The Riddler infiltrates Wayne Enterprises with his superior intellect and awesome strategic skills.
Thus far, this may be my favorite Villains Month book. Most of the issues have been origin stories where we delve into the villain's past and find out what made them so darn evil. Because we're already seeing the origin of the Riddler in "Zero Year," this book takes a look at The Riddler as a character. The reader gets inside his head, and while he comes off as an incredibly intelligent character, there's a large element of crazy there as well. Also, don't touch him. That seems to set him off as well.
The reader really gets to know the ins and outs of the Riddler here, and the story itself is paced incredibly well. Writer Ray Fawkes, along with some plotting help from Scott Snyder, have really put together a story that has the reader rooting for the bad guy, even though there's nothing really redeeming about the guy at all. There's just this weird attraction to this character. He's not overly-sadistic, like so many of Batman's other rogues. He's just a bit off his rocker, but the reader will feel some sympathy for him. This really is a stand-out issue for Fawkes as a writer.
This issue has a fantastic art team on it. Artist Jeremy Haun and colorist John Rausch do a bang-up job here. There's some fantastic story telling through art in this issue. Splash pages have real meaning here. In this issue, they feel more like they symbolize the transition between the Acts in the overall arc. Each splash page is a change in tone and a transition in events here. Each of them are beautifully done. Haun and Rausch need to work on more books together.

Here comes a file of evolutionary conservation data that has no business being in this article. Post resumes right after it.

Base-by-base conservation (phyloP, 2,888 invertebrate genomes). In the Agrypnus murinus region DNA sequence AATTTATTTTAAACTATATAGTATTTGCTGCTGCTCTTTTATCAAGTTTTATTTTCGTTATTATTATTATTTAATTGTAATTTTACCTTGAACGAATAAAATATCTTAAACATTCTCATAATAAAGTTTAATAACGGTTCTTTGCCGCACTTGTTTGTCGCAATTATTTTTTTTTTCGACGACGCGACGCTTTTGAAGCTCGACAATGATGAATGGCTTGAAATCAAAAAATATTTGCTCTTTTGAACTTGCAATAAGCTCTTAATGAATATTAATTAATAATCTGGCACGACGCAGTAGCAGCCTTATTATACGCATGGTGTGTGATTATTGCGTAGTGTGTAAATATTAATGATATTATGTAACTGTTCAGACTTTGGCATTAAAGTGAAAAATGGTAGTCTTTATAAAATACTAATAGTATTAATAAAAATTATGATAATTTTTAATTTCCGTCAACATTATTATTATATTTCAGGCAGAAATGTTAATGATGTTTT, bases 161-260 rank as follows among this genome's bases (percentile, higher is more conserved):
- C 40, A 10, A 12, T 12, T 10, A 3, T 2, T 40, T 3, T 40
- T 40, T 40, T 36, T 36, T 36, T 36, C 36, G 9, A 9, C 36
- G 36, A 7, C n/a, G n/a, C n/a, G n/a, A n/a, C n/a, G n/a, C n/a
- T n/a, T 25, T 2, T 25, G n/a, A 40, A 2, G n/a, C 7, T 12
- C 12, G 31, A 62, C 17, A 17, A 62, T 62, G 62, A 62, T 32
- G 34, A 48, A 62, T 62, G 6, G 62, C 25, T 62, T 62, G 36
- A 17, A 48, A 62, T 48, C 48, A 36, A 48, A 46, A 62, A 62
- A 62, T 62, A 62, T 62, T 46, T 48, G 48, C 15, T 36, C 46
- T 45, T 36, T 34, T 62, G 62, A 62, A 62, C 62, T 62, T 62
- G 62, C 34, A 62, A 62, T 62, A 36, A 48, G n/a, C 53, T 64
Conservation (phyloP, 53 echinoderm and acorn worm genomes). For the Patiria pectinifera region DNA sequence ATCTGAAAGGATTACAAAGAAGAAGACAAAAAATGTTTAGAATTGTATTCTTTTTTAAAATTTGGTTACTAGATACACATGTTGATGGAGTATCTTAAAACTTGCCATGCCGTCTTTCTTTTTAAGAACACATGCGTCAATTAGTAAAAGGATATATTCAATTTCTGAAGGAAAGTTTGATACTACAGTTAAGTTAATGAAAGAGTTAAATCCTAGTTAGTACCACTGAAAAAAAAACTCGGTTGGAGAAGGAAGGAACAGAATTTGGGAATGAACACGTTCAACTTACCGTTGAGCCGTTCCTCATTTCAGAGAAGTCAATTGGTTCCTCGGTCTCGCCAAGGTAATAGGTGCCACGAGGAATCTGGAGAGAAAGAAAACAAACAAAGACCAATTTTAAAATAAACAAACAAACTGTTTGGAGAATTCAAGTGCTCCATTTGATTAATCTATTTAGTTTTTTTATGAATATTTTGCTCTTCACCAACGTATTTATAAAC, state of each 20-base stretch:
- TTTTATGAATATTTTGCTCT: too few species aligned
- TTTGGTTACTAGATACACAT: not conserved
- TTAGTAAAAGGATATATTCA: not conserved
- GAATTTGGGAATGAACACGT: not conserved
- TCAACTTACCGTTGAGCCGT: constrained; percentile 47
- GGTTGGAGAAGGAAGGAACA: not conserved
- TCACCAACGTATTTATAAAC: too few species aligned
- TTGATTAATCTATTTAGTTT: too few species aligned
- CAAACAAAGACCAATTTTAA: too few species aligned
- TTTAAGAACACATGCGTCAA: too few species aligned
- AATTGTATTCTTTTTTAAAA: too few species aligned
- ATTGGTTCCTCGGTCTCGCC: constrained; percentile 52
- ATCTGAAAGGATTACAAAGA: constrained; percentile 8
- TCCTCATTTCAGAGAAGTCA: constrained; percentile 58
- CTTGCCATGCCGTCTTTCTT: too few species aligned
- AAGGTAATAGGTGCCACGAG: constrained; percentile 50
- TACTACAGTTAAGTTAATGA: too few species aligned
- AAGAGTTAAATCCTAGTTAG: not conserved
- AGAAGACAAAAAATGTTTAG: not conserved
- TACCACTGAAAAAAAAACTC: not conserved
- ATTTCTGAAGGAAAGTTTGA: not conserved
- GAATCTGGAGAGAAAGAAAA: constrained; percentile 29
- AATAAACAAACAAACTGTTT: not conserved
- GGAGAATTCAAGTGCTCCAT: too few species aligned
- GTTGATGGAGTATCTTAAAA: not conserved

Fantastic cover from Guillem March. He sets up the scene very well, and yes, while Riddler's cane "coming at ya in 3D" is gimmicky, it still looks awesome.
This issue has a really interesting and satisfying ending. It bookends the opening and although it's not some incredibly thrilling ending, which isn't a diss on the final page at all, it's nice. It makes me wonder about the future of this character and what the Bat-books have in store for him.
One small and very nit-picky problem with this book. It's mentioned that Riddler is a "celebrity criminal," by one of the Wayne Enterprises employees. If he's that well known, then why does security have no problem just letting him waltz right through the front door? People know his face. Better yet, people know that suit, right? Wayne needs to hire some new guards.
BATMAN #23.2: RIDDLER was a big surprise for a few reasons. Obviously, because Scott Snyder had a hand in this issue, it was going to feel more connected to the main series than some of the other Villains Month books, but Fawkes, Haun, and Rausch really turned this into a fantastic one-shot book that really helped define who The Riddler is and what he means to the BATMAN series. This is one of Villains Month books you should pick up, and if you still need a little more persuasion, then check out how spiffy the 3D version of the cover looks.